Norman glanced up. A brown-haired boy in a blue vest was standing next to an Employees Only sign. Unlike Mabel, who looked so much like him Norman estimated that the chance of them not being siblings to be roughly negative, the boy had a serious expression that put a few years on a face that probably wasn’t older than Norman’s. The boy stepped forward and plucked the 8 ball from Norman’s hand and tossed it back in the box. “Grunkle Stan says they’re junk, but they keep telling people to burn the world.”
“Well I just got an air bubble, so I’ll take that as a good sign.” It was, in truth, a lot more promising than visions of flame and terror. “Do you work here?”
“Yeah,” the boy replied with a shrug. “It’s pretty cool, even if Grunkle Stan doesn’t keep anything real around here.”
“You mean like ghosts and stuff?”
“Yeah...stuff.” Something about the boy’s demeanor closed off at that point, and Norman knew he’d been right to come to the Mystery Shack. Only someone who’d dealt with the supernatural in a world that didn’t believe could look so hunted at the mention of spirits.
“Well, I’ve been touring the most haunted places in America, and Gravity Falls kept popping up. You ever met any ghosts?”
“Did he ever.” The girl at the front counter vaulted it and wandered over toward the two of them. She was smiling predatorily. The other boy’s face paled as she approached. “There was a haunted convenience store; he kicked them right to the curb.”
Norman’s heart sank. He’d actually gotten excited about the prospect of meeting someone else who’d experienced the spirit world the way he did, but now he could see this kid knew absolutely nothing. He was, he decided, probably trying to impress the cashier, or possibly just trying to keep up with Mabel. Anyone with any real experience with ghosts would know kicking them to the curb was worse than useless; you’d only upset them more that way.
“Anyway, I gotta find my friend and go. Mitch! We’re leaving!”
“Okay, little dude!”
It took a few moments to get out of the shop and find Neil bouncing just outside a door that proved to be the exit to the tour area. As they pulled away from the Mystery Shack, Norman caught sight of Mabel waving to him; he offered a wave back.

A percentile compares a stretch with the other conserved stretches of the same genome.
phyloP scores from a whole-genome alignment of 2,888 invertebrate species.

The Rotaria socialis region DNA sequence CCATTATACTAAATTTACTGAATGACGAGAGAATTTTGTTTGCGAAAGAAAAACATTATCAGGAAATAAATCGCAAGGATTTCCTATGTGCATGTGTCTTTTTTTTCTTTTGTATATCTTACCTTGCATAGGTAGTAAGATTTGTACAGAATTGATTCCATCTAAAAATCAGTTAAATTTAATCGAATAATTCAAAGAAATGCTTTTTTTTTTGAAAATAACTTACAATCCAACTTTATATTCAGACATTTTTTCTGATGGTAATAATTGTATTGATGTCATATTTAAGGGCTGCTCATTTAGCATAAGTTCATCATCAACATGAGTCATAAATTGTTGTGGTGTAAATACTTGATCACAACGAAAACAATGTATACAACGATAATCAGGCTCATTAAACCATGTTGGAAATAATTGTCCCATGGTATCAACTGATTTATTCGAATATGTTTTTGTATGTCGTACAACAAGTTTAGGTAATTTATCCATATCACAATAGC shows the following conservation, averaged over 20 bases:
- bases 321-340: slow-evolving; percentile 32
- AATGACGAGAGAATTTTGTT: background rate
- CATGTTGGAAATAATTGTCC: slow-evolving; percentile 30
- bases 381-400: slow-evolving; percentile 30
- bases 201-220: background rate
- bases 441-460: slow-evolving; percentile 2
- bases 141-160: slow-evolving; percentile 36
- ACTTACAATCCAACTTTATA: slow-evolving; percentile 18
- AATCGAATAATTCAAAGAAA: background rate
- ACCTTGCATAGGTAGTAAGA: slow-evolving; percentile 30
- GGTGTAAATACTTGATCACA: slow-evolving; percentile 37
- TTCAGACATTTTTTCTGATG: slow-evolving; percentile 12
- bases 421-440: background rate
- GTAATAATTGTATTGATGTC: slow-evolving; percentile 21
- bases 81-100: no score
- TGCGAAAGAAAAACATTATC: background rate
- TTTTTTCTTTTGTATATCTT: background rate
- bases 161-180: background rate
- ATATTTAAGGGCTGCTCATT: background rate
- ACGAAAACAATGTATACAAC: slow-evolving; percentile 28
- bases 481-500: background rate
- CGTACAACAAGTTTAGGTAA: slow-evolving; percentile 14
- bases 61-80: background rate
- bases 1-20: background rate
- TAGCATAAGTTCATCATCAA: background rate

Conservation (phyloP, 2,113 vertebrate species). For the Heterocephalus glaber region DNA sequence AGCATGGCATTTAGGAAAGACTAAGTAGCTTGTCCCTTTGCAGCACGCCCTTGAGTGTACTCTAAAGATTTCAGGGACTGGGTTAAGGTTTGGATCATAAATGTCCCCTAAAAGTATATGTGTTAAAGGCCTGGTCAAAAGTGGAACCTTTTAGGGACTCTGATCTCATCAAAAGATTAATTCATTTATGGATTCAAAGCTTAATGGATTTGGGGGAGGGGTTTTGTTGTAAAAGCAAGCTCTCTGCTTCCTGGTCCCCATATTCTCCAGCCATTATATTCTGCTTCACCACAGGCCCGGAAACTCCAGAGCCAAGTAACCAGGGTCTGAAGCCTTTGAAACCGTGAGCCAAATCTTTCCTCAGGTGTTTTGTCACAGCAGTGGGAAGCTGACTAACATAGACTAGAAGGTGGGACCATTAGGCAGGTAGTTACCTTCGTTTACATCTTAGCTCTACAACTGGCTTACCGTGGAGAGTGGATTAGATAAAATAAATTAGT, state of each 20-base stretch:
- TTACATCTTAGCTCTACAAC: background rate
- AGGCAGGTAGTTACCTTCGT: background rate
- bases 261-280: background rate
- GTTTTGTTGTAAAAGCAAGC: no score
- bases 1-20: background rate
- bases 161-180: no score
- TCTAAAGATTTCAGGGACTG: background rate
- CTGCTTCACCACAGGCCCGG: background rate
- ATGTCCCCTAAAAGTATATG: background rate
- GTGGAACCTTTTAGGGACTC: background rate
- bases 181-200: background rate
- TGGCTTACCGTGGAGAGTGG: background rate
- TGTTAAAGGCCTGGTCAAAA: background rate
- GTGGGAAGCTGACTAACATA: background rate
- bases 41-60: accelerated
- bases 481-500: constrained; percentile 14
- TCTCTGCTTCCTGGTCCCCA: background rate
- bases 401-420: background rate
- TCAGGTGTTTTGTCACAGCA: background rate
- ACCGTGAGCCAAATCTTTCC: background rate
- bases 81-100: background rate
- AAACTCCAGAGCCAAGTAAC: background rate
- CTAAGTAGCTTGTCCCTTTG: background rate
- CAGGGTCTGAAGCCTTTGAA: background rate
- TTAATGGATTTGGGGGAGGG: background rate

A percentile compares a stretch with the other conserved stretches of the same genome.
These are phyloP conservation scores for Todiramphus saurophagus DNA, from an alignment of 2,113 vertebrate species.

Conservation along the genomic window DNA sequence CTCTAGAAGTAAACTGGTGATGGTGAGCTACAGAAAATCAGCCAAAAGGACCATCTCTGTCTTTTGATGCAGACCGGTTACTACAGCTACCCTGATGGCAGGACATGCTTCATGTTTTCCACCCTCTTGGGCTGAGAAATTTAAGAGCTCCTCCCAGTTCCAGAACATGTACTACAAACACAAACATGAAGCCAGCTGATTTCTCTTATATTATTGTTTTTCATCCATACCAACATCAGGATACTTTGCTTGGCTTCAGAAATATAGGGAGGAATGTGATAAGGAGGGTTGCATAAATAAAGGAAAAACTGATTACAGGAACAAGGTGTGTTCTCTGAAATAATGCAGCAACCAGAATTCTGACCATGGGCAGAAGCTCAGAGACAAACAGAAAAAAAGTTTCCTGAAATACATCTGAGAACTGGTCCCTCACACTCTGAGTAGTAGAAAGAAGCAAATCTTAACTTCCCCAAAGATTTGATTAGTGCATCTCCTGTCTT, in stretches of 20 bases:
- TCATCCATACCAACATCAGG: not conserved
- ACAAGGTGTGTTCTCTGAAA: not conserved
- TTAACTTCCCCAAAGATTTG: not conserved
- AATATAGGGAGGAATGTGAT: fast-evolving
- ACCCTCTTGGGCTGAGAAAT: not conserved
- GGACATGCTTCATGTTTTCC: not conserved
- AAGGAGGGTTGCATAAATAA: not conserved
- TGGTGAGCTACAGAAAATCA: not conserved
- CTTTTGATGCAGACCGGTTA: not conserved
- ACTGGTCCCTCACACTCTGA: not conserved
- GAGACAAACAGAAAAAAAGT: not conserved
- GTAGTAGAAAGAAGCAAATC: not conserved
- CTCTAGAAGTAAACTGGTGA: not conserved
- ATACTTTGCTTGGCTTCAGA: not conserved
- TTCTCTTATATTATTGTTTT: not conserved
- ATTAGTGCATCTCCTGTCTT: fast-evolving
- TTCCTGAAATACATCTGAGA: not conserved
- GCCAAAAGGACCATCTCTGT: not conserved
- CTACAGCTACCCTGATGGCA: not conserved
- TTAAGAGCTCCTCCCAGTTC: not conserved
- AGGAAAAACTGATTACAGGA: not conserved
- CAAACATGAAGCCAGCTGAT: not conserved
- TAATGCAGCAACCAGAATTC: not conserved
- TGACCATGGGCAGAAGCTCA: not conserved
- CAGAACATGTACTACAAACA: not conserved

“What is that? Were you talking to a little girlfriend in there?” Courtney swiveled around to grin at Norman.
“Hey! That’s a - a het-er-o-norm-a-tive question!” Neil’s face was crinkled in concentration as he recited a longer word than he was used to.
Still concentrating, Neil continued. “Just because Norman was talking to a girl doesn’t mean he wants to date her. It’s like when you spent all that time hanging around because you liked Mitch.” He grinned as Courtney, flushing, snapped her head away from him, and, thankfully, dropped the subject.
Neil grinned at Norman and raised his hand to bump fists. Norman complied, some of the tension in his chest easing. His sister meant well - the fallout from Agatha’s appeasement proved that - but she spent a lot of time quizzing Norman about every girl he interacted with, like, ever. Anything that distracted her from the topic at hand was worth a fist-bump.
“So, you get any leads?”
Norman rolled his eyes and dropped his head back against the headrest. “No. They were bragging about beating up ghosts. I doubt anyone in there has even met a ghost, much less gotten rid of one.”
“Well, were there any ghosts around the Mystery Shack you could ask?”
Norman’s heart skipped a beat at Neil’s question, because he realized why he’d been uneasy as long as they’d been near Gravity Falls.
Everywhere in the world, the dead lingered near their places of death or burial. In time, they all faded away, moving on. Norman could see those lingering spirits, and could converse with them. As a result, the green specters were a natural part of any scene Norman saw. And because the sight of the dead was familiar, Norman hadn’t noticed it was gone until someone called attention to it.
Norman hadn’t seen a single spirit since they’d entered Gravity Falls. It couldn’t possibly mean that no one had ever died here.
Which meant, instead...what?
Nothing good, Norman would bet.